Camera #153 - a 1928 Survivor
It is June 1928. Warner Brothers Pictures is officially one of the more successful studios in Hollywood after years of being a poverty row also-ran. Dramatic changes were coming fast and furious.
In 1928, The Mitchell Camera Company
had ramped up production to meet the demand of their popular and modern Mitchell
camera to an average of one camera per month which would more than double in the next year. National had been an early convert to Mitchell Cameras and Jack could
see the advantage of staying with one standard camera for his new operations.
The early VitaPhone features were all shot with Bell&Howell 2709 cameras but due to the added stress of
the dual sound drive systems, these cameras were nearing an early end and
becoming expensive to keep in repair.
Amidst the chaos, Warners produced 86 feature films of which would only continue to be a near constant for many years. #153 was most certainly a major production asset well into the 1950s at Warners. At this point in the story, let us take a brief look at the VitaPhone system and its importance to the sound film development.
Even though in a few short years, the sound on disk system was superseded by the much more dependable sound on film system that had the sound physically on the film itself, The VitaPhone system solved many of the problems of double system sound recording that in essence is still a feature of sound film production today. 1) motorized synchronization driving both camera and recording device 2) sound proofing of cameras 3) how to edit picture to sound (albeit a bit primitive) 4) Microphone design and placement 5) amplification of theater sound and 6) a system of recording to projection of picture.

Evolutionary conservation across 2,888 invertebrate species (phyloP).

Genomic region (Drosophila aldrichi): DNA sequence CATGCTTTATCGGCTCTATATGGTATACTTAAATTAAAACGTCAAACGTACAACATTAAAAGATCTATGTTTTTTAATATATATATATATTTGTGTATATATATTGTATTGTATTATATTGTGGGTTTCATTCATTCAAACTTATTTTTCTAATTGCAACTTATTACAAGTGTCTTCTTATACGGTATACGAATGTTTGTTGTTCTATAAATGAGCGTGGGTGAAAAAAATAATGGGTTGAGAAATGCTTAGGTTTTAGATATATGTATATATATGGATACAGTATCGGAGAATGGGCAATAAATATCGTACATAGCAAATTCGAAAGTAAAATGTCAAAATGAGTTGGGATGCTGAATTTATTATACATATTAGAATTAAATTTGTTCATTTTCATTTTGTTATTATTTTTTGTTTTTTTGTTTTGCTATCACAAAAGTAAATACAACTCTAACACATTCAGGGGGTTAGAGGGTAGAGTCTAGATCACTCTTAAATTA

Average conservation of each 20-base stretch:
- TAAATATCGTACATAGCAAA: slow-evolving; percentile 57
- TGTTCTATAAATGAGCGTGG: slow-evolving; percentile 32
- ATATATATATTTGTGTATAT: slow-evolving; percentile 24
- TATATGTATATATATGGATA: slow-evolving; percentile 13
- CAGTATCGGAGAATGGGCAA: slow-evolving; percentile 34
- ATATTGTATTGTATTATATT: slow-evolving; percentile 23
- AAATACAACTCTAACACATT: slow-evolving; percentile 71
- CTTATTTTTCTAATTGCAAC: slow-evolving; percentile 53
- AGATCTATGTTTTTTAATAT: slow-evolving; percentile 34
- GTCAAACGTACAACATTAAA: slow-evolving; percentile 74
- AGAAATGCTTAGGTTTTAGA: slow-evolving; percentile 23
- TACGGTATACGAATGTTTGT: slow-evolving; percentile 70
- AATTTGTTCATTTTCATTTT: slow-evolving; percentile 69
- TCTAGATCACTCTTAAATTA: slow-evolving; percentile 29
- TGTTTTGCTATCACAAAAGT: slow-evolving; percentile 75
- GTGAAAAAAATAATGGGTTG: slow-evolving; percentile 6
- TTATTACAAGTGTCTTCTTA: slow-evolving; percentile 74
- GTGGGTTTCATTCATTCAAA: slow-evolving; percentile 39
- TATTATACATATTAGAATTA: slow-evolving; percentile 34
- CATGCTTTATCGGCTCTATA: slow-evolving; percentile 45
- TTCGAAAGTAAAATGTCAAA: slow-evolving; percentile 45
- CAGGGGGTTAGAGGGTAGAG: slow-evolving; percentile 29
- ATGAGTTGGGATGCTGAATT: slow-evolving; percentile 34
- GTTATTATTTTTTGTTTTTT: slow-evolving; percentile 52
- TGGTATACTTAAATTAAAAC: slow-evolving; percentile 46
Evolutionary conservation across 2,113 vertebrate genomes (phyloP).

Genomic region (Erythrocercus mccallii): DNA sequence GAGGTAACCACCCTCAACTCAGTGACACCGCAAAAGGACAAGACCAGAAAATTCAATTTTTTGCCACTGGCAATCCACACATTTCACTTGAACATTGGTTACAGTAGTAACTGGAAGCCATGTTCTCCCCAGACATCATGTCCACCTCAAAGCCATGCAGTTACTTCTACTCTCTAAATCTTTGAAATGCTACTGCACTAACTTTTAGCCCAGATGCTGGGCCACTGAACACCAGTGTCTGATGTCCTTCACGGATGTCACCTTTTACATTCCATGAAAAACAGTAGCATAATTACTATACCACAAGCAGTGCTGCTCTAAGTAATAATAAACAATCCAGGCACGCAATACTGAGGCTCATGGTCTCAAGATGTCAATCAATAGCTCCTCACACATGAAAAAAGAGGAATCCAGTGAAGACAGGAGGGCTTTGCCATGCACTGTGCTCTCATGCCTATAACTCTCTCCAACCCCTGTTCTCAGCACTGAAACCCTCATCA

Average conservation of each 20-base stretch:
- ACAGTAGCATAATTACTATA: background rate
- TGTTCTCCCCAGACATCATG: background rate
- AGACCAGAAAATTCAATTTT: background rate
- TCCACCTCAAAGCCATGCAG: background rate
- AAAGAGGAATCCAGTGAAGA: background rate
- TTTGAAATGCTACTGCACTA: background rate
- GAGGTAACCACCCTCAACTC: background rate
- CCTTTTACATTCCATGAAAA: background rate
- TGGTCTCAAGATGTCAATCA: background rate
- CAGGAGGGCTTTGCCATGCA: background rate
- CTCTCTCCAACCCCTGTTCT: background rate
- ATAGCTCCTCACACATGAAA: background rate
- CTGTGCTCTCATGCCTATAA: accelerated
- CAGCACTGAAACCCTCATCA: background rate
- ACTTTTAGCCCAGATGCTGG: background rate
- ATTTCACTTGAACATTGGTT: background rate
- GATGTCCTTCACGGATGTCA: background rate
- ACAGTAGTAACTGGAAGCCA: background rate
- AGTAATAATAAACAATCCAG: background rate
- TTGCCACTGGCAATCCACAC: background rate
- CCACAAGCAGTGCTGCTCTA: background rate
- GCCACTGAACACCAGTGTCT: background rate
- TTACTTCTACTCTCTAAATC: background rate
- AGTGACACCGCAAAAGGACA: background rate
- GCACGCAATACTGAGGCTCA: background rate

In the Warners lot, The recording building was completely separate from the sound stages to avoid any vibrations to the delicate wax disk recorders. The cameras and recorders were controlled from the recorder room which featured a main motor that would drive the speed of the recorders and camera located far away on the sound stage in the early sound booths. Because of the extreme difficulty in editing the sound, the system was able to drive up to 4 cameras at the same time with each camera getting a different shot — wide, medium and specific actors closeups. cutaways and reaction shots could be shot later without the need for sound. The films were edited to the sound. Soon, cameras got out of the booths into sound housings or blimps and gained some mobility but multiple cameras remained a more efficient method.
In the 1950s and 1960s
few of the 1920s cameras were working cameras and mostly for special effects but
because of the still dependable features and rock-solid registration of these
cameras, they were surplussed and found their way
into the growing independent and commercial animation
industry. #153 ended up in New York
at one of those
businesses. It was outfitted for a
more modern Minolta lens and put to work for another 30 years until being
replaced by computer and digital animation newcomers.
With a bit of bench time and TLC as well as replacement of the turret and addition of normal accessories, this tough 1928 VitaPhone survivor and industry workhorse is back in close to the way it was for many years — if showing that age just a bit. It has found a good retirement along with other classic Mitchell cameras in the HeavyIron productions collection.
"The Camera That Filmed Hollywood"